Lady Almina and the Real Downton Abbey tells the story behind Highclere Castle, the real-life inspiration and setting for Julian Fellowes’ award-winning drama, and the life of one of its most famous inhabitants, Lady Almina, the 5th Countess of Carnarvon.
Almina expected a life of sumptuous banquets and expensive dresses when she married the Earl of Carnarvon at 19. But when the First World War broke out, life at Highclere changed forever and Almina and her staff were forced to draw on their deepest reserves of courage.
Drawing on a rich store of materials from the archives at Highclere, the current Lady Carnarvon has written a remarkable and transporting tale of a lost time.
This is the seventeenth book I read from my post Credit Where Credit’s Due. I read about Lady Almina and the Real Downton Abbey: The Lost Legacy of Highclere Castle by The Countess of Carnarvon from Cely at Running Off The Reese’s. Unfortunately you can’t read her thoughts on the book anymore as her blog was hacked and her posts deleted
The book follows the true story of Almina Carnarvon nee Wombell from when she became the Countess of Carnarvon by marriage to the 5th Earl of Carnarvon, to his death in May 1923. It is written by the current Countess of Carnarvon from diaries and letters held in the archives of Highclere.
The story is basically a biography of the life of Lady Almina while she was Countess of Carnarvon. She was a force of nature and I really admire and respect her drive, especially during the war and the effort she went to with her hospitals.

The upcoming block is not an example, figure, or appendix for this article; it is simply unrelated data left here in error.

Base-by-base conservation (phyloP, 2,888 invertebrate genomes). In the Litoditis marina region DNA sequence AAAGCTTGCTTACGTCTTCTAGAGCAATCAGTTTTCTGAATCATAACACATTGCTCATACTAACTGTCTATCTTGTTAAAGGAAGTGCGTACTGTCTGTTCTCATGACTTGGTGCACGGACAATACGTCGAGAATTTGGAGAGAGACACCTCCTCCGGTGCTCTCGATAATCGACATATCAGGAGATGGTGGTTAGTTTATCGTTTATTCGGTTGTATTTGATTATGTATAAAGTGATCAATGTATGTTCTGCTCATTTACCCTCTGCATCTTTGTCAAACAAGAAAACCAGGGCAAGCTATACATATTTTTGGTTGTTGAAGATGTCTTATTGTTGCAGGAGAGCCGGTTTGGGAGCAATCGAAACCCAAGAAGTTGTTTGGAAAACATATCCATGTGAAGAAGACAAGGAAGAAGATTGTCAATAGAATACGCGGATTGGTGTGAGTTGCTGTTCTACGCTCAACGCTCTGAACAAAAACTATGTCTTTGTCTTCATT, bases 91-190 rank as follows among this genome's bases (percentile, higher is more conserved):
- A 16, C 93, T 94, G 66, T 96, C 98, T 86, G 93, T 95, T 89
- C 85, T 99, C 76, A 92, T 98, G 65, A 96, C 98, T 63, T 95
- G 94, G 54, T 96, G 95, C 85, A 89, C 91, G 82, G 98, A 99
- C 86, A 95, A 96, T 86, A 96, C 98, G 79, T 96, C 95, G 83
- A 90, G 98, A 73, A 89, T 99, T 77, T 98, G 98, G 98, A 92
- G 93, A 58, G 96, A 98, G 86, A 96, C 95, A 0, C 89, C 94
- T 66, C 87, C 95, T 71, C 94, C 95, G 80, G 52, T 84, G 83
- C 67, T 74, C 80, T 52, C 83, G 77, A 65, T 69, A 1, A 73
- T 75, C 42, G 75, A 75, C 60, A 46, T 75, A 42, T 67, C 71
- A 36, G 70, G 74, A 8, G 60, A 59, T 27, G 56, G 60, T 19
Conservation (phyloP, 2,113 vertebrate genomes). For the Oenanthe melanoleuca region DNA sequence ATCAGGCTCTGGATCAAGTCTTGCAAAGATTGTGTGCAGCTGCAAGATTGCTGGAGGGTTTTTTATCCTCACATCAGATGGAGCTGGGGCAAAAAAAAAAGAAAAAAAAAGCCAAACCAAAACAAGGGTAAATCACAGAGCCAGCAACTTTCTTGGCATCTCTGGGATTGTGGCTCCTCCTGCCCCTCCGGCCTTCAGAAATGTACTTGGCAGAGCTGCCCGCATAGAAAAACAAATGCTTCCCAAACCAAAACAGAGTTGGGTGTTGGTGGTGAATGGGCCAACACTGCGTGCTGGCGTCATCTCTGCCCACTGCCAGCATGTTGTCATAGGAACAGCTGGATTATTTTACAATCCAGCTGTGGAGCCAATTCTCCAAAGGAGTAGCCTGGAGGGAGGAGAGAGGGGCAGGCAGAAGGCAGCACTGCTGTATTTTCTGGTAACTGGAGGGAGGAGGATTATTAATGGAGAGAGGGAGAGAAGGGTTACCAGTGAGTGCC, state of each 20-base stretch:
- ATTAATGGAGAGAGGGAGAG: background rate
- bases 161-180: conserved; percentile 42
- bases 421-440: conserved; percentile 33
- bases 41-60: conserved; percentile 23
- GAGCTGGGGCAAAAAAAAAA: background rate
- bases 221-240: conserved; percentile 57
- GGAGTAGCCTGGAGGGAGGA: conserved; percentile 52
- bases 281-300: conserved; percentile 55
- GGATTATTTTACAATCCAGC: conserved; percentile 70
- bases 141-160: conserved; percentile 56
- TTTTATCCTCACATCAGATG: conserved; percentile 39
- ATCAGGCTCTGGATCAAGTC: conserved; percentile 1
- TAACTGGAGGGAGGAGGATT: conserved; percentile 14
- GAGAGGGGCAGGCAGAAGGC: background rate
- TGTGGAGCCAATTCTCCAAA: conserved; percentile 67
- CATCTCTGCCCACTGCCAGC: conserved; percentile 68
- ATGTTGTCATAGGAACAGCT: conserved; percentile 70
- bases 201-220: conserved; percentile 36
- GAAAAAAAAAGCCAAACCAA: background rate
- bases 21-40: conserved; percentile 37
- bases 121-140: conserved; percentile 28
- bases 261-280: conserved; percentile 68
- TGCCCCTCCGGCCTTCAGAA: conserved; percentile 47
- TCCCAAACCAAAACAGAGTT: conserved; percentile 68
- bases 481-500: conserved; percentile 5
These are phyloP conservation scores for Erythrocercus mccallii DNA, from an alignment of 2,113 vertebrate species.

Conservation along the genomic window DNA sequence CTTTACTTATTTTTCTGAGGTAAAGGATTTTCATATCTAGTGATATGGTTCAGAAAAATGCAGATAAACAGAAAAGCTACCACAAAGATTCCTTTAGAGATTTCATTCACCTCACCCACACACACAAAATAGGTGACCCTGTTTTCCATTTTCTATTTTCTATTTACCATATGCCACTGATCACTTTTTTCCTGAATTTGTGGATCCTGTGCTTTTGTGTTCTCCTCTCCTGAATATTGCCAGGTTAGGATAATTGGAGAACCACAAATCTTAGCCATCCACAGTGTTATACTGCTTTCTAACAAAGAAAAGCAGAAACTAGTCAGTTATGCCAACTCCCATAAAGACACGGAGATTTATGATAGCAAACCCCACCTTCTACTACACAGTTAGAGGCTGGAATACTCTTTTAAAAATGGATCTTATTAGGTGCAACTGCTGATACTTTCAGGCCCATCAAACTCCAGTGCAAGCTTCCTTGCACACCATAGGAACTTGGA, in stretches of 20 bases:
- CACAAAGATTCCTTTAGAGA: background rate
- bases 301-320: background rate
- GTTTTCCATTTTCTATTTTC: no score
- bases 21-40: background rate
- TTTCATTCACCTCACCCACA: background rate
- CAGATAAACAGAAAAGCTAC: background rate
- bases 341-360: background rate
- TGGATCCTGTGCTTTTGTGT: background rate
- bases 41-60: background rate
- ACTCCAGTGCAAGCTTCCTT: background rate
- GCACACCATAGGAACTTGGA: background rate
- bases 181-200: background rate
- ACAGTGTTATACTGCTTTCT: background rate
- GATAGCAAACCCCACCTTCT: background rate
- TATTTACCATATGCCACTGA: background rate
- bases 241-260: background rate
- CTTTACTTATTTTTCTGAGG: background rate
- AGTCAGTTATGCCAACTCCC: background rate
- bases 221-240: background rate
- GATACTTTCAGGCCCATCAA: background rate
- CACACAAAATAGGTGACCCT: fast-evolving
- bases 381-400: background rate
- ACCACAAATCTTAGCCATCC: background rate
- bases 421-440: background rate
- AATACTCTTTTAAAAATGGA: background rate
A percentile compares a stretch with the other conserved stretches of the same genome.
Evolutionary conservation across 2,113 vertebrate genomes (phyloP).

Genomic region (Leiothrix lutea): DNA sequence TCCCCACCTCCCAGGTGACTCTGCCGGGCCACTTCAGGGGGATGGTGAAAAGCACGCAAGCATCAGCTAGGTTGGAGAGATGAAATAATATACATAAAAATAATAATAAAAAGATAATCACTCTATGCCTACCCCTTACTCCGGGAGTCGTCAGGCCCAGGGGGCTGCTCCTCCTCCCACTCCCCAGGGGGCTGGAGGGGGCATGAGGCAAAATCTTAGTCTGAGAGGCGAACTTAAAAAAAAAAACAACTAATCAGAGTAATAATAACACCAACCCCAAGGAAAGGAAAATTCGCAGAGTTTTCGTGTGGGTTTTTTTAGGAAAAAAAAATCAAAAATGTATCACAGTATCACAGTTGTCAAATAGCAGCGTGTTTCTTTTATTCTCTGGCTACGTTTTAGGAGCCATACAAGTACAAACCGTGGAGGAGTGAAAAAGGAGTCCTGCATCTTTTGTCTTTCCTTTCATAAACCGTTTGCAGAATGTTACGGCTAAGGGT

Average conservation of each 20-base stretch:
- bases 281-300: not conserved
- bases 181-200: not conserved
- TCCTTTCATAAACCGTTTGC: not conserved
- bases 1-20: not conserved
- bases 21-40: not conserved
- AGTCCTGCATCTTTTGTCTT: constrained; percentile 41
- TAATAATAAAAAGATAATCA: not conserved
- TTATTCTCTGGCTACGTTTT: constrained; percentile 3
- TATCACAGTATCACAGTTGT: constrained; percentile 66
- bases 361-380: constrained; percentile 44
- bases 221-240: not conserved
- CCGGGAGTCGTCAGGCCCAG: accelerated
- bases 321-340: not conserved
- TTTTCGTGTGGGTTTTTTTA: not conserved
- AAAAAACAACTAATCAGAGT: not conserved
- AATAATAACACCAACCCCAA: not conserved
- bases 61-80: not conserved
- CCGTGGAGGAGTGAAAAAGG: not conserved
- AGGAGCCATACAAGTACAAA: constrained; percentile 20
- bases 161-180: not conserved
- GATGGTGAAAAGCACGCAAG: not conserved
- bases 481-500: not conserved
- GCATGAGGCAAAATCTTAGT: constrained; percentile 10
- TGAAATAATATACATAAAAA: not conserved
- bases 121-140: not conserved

I found it really interesting and I actually came away with a lot more respect for the upper classes of English society in those days. Not only their hard work during the war however the way that even though they were privileged and spent excessive amounts of money – nothing was wasted! I loved reading about the surrounding village people lining up to collect the drippings from one of the extravagant parties Lady Alimna held.
It was also interesting to read about the discovery of Tutankhamun’s tomb. I had no idea about the story behind it.
Reading about the servants and the way it all worked “downstairs” was super fascinating and gave a lot of insight to the culture of the large houses and estates back then.
Overall I would definitely recommend this book if you like historical novels, both fiction and non fiction.